Lawyers Associated with ACLU Allies Seek Damages for People Accepting Mortgages They Could Not Pay


ACRU Staff


December 2, 2008

Much the same people and organizations who insisted on the issuance of subprime mortgages to “people of color” have now made a claim that former home owners are entitled to damages because they did not / could not pay for the mortgages they insisted on. Much the same lawyers who insisted on these mortgages are now seeking these damages, unless the defendants settle out of court.

The facts for this article, but not all of the legal conclusions, come from an article in the Los Angeles Times on 30 November, 2008. It concerns a complaint filed with the Department of Housing and Urban Development’s fair housing and equal opportunity unit by the National Community Reinvestment Coalition (NCRC) against two of the biggest three Wall Street ratings firms, claiming discrimination against “African American and Latino home buyers.”

This is a first such complaint ever filed, and it takes some explanation of the who the parties are, and what the complaint is really about, to understand the legal game being played. First, the Plaintiff:

The website of the Plaintiff says: “(NCRC) was formed in 1990 by national, regional, and local organizations to develop and harness the collective energies of community reinvestment organizations from across the country so as to increase the flow of private capital into traditionally underserved communities. NCRC has grown to an association of more than 600 community-based organizations that promote access to basic banking services including credit and savings, to create and sustain affordable housing, job development and vibrant communities for America’s working families.”

Nowhere on its expensive and expansive website does the NCRC identify by name a single one of its “600 (member) organizations.” By reading the names of its Board of Directors and their community and legal associations, and the “teaching” programs it is offering – some in association with the Department of Housing and Urban Development – the complaint becomes clearer.

This organization is an affiliate of both ACORN (of election-fraud fame) and of assorted race-based organizations in the African-American and Hispanic communities. And the associated legal organizations are political allies of the ACLU.

The purpose of the complaint is to get damages from the bond rating agencies because those two racial groups had “disproportionate” amounts of subprime mortgages, and therefore suffered disproportionate losses due to foreclosures. The comparison is with the rates of such mortgages and foreclosures for “non-Hispanic whites.” No comparison is offered for Asian-Americans, who are a small racial minority with probably the least rates for such mortgages and foreclosures.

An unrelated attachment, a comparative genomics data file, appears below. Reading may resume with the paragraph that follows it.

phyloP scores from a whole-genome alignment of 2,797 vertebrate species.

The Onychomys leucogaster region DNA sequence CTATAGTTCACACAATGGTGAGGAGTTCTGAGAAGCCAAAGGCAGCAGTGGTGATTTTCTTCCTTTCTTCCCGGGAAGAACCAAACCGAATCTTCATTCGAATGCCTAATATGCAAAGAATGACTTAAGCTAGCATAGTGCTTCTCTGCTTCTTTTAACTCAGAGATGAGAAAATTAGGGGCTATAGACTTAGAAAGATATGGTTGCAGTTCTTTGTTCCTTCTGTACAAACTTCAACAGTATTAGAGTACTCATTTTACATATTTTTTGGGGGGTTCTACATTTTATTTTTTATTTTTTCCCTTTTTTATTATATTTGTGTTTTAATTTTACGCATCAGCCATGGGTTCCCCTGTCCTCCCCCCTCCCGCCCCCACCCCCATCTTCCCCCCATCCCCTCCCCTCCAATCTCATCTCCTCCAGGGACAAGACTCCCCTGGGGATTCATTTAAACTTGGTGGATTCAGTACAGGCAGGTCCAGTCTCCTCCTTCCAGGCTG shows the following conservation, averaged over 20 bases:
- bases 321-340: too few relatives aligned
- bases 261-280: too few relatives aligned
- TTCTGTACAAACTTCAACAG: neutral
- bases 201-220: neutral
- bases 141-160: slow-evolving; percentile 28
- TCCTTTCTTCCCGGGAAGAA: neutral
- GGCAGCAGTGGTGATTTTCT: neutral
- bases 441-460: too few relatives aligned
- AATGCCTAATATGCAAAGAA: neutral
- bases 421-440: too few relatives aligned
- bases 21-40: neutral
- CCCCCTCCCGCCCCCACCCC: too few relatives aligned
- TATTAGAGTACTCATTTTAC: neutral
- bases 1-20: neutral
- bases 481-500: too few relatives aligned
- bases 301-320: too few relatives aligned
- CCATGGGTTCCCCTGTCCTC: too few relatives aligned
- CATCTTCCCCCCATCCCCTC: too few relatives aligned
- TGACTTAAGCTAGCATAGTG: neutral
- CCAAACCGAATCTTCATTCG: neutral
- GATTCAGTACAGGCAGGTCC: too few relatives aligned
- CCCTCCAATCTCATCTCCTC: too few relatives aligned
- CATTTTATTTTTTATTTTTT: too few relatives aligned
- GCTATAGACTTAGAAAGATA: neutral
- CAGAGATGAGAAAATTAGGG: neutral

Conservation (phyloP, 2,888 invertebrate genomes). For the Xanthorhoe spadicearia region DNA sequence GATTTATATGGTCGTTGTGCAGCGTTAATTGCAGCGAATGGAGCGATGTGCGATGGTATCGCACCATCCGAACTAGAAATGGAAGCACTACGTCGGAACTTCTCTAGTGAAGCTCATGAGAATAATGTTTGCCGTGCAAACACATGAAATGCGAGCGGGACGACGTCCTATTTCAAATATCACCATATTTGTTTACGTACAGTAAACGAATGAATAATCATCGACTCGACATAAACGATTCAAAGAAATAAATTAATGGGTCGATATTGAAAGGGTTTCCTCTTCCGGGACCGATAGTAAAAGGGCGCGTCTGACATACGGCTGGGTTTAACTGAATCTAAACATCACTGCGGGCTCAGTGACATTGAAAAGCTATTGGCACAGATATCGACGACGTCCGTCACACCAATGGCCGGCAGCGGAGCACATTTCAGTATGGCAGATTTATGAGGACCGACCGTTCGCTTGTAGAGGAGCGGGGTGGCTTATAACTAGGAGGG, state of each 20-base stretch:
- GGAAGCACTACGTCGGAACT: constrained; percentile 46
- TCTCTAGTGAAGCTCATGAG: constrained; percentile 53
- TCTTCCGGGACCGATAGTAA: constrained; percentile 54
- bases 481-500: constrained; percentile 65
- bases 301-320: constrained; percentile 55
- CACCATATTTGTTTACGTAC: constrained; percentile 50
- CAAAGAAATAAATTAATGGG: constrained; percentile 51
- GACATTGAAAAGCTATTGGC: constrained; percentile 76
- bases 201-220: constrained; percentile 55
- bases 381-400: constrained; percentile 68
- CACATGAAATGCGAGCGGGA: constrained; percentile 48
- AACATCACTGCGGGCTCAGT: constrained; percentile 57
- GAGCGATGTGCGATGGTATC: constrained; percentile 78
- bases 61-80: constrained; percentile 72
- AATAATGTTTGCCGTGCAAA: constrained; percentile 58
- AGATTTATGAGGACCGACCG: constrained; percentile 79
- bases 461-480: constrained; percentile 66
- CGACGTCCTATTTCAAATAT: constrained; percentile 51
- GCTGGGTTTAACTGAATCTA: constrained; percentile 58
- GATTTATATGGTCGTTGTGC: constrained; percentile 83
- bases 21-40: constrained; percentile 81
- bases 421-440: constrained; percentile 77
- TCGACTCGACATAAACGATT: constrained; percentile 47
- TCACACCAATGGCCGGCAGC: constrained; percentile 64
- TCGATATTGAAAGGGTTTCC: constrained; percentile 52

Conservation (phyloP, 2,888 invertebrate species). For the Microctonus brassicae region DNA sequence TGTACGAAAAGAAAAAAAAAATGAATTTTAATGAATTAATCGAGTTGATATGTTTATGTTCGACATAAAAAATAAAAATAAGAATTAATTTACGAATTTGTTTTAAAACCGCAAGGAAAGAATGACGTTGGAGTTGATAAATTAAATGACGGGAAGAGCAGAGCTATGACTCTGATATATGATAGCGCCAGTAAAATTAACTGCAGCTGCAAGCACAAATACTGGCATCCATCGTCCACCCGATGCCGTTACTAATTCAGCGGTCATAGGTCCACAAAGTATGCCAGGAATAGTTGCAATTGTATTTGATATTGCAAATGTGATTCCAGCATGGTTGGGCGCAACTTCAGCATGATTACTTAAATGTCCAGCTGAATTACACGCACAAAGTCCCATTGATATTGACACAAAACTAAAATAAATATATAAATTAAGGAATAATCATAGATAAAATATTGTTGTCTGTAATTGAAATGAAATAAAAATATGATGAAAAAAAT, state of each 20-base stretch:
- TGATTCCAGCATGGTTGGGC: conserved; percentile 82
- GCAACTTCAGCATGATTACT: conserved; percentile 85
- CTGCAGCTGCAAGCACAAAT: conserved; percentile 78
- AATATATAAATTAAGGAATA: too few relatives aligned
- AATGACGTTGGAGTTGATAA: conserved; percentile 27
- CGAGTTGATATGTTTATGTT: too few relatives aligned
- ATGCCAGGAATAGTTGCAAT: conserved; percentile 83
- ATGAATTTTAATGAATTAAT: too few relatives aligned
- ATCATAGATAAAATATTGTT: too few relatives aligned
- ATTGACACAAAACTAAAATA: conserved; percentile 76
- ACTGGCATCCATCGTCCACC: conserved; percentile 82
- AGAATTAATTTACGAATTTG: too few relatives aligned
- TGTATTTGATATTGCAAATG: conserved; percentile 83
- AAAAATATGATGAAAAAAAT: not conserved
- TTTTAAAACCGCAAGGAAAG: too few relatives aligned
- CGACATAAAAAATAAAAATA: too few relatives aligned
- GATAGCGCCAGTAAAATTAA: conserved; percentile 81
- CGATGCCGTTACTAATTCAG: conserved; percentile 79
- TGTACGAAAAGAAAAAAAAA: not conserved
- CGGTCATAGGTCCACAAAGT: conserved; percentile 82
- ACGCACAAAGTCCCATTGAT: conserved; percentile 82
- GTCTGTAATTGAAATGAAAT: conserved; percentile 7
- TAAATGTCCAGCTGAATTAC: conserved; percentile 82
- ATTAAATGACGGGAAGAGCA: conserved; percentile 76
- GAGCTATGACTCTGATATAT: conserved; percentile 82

The complaint was filed against Moody’s Investors Service and Fitch Ratings. Standard & Poor’s Corp., was not named in the complaint because it is “in discussions” with the NCRC. This gives an inkling of what is going on here. This is a standard shake-down. If the NCRC gets a satisfactory payoff from Standard & Poor’s, they won’t extend the complaint against them.

As the complaint states, “Had subprime loans been distributed equitably, losses for whites would be 44.5% higher and losses for people of color would be about 24% lower.” This assumes, of course, that mortgages should be written by banks with no regard whatsoever with whether the borrowers will be able and willing to pay them back.

If the Housing Department throws this complaint out on its ear, which it should do, the NCRC can then go to federal court to pursue its claim. This explains why a complaint concerning national politics set in Washington, and a financial collapse which was centered in New York, was filed in southern California. The lawyers are judge shopping. They are counting on a sympathetic federal trial court when their complaint is rejected. And absent that, they are counting on a sympathetic Court of Appeals in San Francisco, the Ninth Circuit being the most reversed Circuit Court by the Supreme Court, by a wide margin.

The bottom line is straight-forward. The Plaintiff in this case represents those who were at the heart of the mortgage collapse nationally. Their position now is like the sick joke about the man who killed his parents, and then sought leniency because he was an orphan.

This is an absurd claim. But odds are, years of litigation lie ahead before that conclusion is reached.

Source of this story on the Net:,0,7730854.story



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